So I heard from Russian oligarch Dmitry Rybolovlev today through his spokesman. It was a surreal moment considering how much of a ghost-like figure he’s been throughout the Trump-Russia saga, popping up in strange times and places, never speaking. He only wished to cordially emphasize one point to me: that his 9.9% ownership stake in Bank of Cyprus was largely wiped out by the 2013 bailout. I got to thinking about why this point was important to him. And it made me realize that whoever is or is not involved, Trump-Russia is all going to come down to money laundering.
In a legal sense it doesn’t matter if Rybolovlev massively overpaid for Donald Trump’s house, or if he flew halfway around the world to meet up with Trump in various cities during or after the election. Those actions aren’t crimes, unless they’re part of something else. Deutsche Bank was recently caught laundering billions of dollars in Russian money through Bank of Cyprus into the hands of clients in places like New York City (source: CNN). Now that’s a crime. Pair it up with Deutsche Bank’s strange penchant for loaning large amounts of money to New York City resident Donald Trump (source: The Guardian), and you realize that these two things are either a really fascinating coincidence, or this is the most politically relevant money laundering scandal of all time.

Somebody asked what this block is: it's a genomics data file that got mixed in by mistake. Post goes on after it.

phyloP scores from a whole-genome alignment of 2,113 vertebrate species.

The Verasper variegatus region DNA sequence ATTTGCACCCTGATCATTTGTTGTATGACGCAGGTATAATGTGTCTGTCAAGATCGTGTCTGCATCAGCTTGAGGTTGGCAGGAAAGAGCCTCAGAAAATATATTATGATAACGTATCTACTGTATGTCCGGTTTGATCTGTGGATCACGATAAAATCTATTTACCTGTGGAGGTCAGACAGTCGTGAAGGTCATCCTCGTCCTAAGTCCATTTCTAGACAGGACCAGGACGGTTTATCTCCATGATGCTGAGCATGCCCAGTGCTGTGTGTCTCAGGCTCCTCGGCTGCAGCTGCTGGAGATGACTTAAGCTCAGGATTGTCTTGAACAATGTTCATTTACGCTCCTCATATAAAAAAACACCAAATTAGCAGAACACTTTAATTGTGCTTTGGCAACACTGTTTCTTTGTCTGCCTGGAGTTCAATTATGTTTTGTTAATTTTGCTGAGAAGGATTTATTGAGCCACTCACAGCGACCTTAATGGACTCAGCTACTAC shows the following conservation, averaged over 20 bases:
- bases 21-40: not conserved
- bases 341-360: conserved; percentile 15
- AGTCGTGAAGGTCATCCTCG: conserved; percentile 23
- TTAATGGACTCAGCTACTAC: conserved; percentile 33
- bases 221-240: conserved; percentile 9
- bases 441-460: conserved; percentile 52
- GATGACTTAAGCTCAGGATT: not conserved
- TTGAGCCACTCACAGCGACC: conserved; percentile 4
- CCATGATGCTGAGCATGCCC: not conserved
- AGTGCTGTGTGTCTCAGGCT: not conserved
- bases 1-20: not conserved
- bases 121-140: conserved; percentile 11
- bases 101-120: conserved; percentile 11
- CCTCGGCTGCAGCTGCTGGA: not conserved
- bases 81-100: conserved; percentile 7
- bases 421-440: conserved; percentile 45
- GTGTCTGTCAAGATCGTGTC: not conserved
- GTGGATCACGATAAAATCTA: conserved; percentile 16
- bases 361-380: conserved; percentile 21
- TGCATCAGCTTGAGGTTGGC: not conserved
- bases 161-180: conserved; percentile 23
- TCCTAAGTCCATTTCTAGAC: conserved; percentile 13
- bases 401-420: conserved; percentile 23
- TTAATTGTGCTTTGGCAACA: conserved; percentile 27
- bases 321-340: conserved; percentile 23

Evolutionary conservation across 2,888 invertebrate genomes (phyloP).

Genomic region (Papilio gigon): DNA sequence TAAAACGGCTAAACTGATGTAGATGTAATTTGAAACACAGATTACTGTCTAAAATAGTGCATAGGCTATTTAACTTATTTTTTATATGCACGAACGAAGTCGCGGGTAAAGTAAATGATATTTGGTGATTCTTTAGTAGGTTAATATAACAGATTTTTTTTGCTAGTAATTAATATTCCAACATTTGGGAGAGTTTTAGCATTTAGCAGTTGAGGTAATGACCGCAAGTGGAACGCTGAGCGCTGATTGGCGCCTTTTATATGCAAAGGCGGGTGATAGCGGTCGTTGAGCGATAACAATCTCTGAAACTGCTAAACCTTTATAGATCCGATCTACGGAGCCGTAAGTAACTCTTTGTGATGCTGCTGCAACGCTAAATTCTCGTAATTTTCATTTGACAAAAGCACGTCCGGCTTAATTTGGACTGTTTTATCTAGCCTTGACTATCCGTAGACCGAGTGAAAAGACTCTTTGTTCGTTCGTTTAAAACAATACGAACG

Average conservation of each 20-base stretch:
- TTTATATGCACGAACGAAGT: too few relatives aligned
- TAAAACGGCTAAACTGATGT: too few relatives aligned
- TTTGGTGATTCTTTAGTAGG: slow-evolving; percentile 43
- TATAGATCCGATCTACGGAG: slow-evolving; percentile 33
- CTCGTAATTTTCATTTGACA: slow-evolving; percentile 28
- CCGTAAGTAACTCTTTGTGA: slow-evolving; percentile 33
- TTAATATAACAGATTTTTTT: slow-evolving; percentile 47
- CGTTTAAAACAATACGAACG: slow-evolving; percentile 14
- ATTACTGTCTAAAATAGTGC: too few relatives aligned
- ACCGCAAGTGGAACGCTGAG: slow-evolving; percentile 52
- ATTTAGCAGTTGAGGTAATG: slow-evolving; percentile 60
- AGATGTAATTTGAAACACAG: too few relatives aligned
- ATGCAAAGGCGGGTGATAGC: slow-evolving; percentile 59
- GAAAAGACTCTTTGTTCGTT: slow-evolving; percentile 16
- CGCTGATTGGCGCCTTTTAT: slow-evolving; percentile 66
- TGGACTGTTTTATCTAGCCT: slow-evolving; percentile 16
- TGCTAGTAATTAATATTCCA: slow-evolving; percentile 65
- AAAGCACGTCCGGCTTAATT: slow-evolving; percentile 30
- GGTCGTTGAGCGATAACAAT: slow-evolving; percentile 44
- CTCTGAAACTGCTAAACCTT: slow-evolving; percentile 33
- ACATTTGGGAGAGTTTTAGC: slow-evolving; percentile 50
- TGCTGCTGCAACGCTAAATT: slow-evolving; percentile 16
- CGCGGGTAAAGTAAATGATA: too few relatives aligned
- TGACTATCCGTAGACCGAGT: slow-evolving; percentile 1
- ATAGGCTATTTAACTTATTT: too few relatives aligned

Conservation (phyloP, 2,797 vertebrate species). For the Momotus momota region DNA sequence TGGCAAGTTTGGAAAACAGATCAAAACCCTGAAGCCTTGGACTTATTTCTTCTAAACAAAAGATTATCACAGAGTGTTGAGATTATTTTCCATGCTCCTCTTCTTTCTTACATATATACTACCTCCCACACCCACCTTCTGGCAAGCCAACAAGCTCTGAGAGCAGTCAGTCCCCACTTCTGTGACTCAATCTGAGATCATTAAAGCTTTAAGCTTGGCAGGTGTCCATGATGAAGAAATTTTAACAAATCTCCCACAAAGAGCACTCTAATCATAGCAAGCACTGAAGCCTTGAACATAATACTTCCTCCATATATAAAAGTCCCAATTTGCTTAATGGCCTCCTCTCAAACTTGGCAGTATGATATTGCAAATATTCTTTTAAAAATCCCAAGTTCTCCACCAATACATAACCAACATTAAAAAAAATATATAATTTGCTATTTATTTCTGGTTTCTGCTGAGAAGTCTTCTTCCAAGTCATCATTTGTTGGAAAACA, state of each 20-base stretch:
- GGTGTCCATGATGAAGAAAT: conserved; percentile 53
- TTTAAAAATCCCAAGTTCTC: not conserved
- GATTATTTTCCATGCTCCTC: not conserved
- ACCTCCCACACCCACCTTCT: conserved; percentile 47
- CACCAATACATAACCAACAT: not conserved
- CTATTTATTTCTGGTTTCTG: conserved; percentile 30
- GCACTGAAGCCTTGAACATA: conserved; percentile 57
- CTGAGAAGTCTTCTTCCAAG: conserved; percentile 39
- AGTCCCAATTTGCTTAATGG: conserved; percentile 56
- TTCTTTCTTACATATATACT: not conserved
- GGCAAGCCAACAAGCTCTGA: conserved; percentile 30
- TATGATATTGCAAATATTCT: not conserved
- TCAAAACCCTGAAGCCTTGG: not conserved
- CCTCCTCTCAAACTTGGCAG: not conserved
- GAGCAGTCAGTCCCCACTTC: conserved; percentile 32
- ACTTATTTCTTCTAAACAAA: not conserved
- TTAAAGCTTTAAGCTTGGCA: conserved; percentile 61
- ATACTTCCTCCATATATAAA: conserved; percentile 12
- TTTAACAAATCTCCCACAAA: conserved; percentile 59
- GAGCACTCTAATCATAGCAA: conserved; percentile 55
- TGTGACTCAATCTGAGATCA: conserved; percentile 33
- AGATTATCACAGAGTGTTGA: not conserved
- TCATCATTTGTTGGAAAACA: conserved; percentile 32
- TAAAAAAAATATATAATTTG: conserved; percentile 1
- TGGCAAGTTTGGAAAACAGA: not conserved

No wonder Rybolovlev wants to emphasize that his association with Bank of Cyprus essentially ended four years ago; he’s trying to signal that he had nothing to do with this money laundering mess. The same benefit of the doubt can not be said of Wilbur Ross, who became Vice Chairman of Bank of Cyprus in 2014, and continued to hold that position until he resigned last month (link) – so he could become Donald Trump’s Secretary of Commerce. Ross isn’t going to be easily able to explain this away, and he’s not the only one still holding the Bank of Cyprus hot potato.
Donald Trump’s campaign chairman Paul Manafort was allegedly laundering tens of millions of dollars in payments from a Kremlin intermediary through that same Bank of Cyprus. If that’s provable, then Manafort is in huge legal trouble; he’d have to flip on Trump in order to avoid spending most of the rest of his life in prison. And whether Manafort flips or not, it feels like the shortest path for Trump going down on criminal activity is if it can be proven that the money Deutsche Bank was loaning to him was being laundered from Russia through Bank of Cyprus, and he knew it. That’s the kind of tangible, traceable crime that’s more easily proven than the subjective charge of conspiring with a foreign government to subvert the election process.
Trump will have one heck of a time explaining why he added the then-sitting Vice Chairman of the Bank of Cyprus to his own cabinet, if he had no involvement with Bank of Cyprus of himself. Is it feasible to believe that Wilbur Ross didn’t know about the money laundering going on in his bank? Will Ross have to flip on Trump for leniency? And why did Trump try to meet with alleged Russian mafia money laundering kingpin Alexander Torshin in February? (link). If the FBI can take down Donald Trump for money laundering, it won’t have to definitively prove an election rigging conspiracy to take him down; he’ll already be finished. Contribute to Palmer Report
Bill Palmer is the publisher of the political news outlet Palmer Report